Scammers impersonating Drug Enforcement Agents are stealing identities and money


LANSING, Mich. (WLNS) — The Drug Enforcement Administration is warning people to be on the lookout for a widespread fraud scheme in which telephone scammers impersonate DEA agents in an attempt to extort money or steal personal identifiable information.

A new public service announcement aims to raise awareness that DEA will never phone demanding
money or asking for personal information.

There are variations in the false narrative, among them, that the target’s name was used to rent a vehicle that was stopped at the border and contained a large number of drugs.

The caller then has the target verify their social security number or tells the target their bank account has been compromised.

In some cases, the caller threatens the target with arrest for the fictional drug seizure and instructs the person, over the phone, to send money via gift card or wire transfer to pay a “fine” or to assist with the investigation or with resetting the bank account.

A portion of an actual scam call was captured by DEA and can be heard here.
“Our office receives 3 – 5 calls a month from people all over the country, often moments after they have gotten off the phone with these con artists,” said Detroit Field Division Special Agent in Charge Keith Martin in a press release.

“DEA personnel will never contact members of the public or medical practitioners by telephone to demand money or any other form of payment.

“DEA will never request personal or sensitive information over the phone, and will only notify people of a legitimate investigation or legal action in person or by official letter. In fact, no legitimate federal law enforcement officer will demand cash or gift cards from a member of the public.”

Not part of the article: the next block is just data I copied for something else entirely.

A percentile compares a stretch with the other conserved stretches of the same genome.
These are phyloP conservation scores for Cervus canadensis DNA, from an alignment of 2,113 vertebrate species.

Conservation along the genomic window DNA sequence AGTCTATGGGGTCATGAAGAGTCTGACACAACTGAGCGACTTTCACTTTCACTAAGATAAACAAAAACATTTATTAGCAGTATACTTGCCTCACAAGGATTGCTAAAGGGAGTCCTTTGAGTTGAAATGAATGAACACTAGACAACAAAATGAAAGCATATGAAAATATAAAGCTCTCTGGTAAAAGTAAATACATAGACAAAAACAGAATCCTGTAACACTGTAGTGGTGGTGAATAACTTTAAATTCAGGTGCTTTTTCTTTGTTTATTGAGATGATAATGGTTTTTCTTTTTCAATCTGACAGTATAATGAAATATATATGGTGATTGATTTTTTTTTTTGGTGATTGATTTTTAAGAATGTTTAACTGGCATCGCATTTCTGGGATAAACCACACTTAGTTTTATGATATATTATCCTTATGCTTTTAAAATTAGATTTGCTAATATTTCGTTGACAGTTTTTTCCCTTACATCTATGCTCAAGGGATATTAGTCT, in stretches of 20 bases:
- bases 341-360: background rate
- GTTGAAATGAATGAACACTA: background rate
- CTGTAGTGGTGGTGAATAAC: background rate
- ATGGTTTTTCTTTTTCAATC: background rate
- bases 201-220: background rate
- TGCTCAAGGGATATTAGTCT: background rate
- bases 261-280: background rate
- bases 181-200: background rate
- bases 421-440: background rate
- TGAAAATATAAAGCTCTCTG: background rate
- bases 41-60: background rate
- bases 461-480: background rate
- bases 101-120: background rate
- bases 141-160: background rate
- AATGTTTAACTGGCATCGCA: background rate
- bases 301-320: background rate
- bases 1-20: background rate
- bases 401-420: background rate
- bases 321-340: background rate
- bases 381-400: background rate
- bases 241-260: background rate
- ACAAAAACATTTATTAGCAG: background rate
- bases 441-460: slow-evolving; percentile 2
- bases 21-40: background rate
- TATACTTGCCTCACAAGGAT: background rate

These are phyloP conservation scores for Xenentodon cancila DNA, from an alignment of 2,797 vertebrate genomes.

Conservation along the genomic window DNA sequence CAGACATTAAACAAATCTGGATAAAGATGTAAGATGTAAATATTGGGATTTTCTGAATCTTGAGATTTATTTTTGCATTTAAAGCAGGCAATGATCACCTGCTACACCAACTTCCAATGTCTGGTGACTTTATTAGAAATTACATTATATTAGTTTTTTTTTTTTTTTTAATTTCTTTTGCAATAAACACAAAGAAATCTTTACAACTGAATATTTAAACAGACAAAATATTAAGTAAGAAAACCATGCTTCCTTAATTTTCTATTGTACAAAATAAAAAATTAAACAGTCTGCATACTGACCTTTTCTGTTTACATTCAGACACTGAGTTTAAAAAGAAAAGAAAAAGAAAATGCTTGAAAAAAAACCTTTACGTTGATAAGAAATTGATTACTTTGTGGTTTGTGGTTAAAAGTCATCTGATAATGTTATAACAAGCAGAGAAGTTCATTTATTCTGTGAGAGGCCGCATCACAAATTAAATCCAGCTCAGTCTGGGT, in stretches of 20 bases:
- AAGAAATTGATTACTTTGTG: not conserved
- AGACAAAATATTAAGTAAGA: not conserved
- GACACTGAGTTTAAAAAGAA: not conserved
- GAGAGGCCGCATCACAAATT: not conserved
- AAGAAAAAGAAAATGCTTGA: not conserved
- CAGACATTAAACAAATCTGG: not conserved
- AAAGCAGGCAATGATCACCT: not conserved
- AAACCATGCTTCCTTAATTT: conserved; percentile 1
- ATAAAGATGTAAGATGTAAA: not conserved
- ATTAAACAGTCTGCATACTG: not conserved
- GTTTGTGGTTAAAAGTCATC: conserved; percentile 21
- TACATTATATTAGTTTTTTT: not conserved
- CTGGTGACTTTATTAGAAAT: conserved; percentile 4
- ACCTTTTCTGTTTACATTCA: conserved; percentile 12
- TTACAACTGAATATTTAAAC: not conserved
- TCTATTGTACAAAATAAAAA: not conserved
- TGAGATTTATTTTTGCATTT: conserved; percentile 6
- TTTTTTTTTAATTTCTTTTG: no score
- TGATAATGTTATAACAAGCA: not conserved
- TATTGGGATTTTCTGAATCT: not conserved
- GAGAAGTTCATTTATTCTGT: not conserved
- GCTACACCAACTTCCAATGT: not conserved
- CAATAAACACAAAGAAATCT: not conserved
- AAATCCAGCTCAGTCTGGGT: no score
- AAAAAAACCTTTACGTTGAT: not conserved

Employing more sophisticated tactics, Schemers have spoofed legitimate DEA phone numbers to convince their target that the call is legitimate, or texted photos of what appears to be a legitimate law enforcement credential with a photo.

The reported scam tactics continually change but often share many of the same characteristics.
Callers use fake names and badge numbers as well as names of well-known DEA officials or police officers in local departments.

Additionally, they may:
• use an urgent and aggressive tone, refusing to speak to or leave a message with anyone other than their targeted victim;
• threaten arrest, prosecution, imprisonment, and, in the case of medical practitioners and pharmacists, revocation of their DEA registration;
• demand thousands of dollars via wire transfer or in the form of untraceable gift card numbers the victim is told to provide over the phone;
• ask for personal information, such as social security number or date of birth;
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• reference National Provider Identifier numbers and/or state license numbers when calling a medical practitioner.

They also may claim that patients are making accusations against that practitioner.
The best deterrence against these bad actors is awareness and caution. Anyone receiving a call from a person claiming to be with DEA should report the incident to the FBI at

The Federal Trade Commission provides recovery steps, shares information with more than 3,000 law enforcement agencies and takes reports at

For any victims who have given personally identifiable information like a social security
number to the caller, can learn how to protect against identity theft at

Reporting these scam calls will help federal authorities find, arrest, and stop the criminals engaged in this fraud.

Impersonating a federal agent is a violation of federal law, punishable by up to three years in prison; aggravated identity theft carries a mandatory minimum sentence of two years in prison plus fines and restitution.

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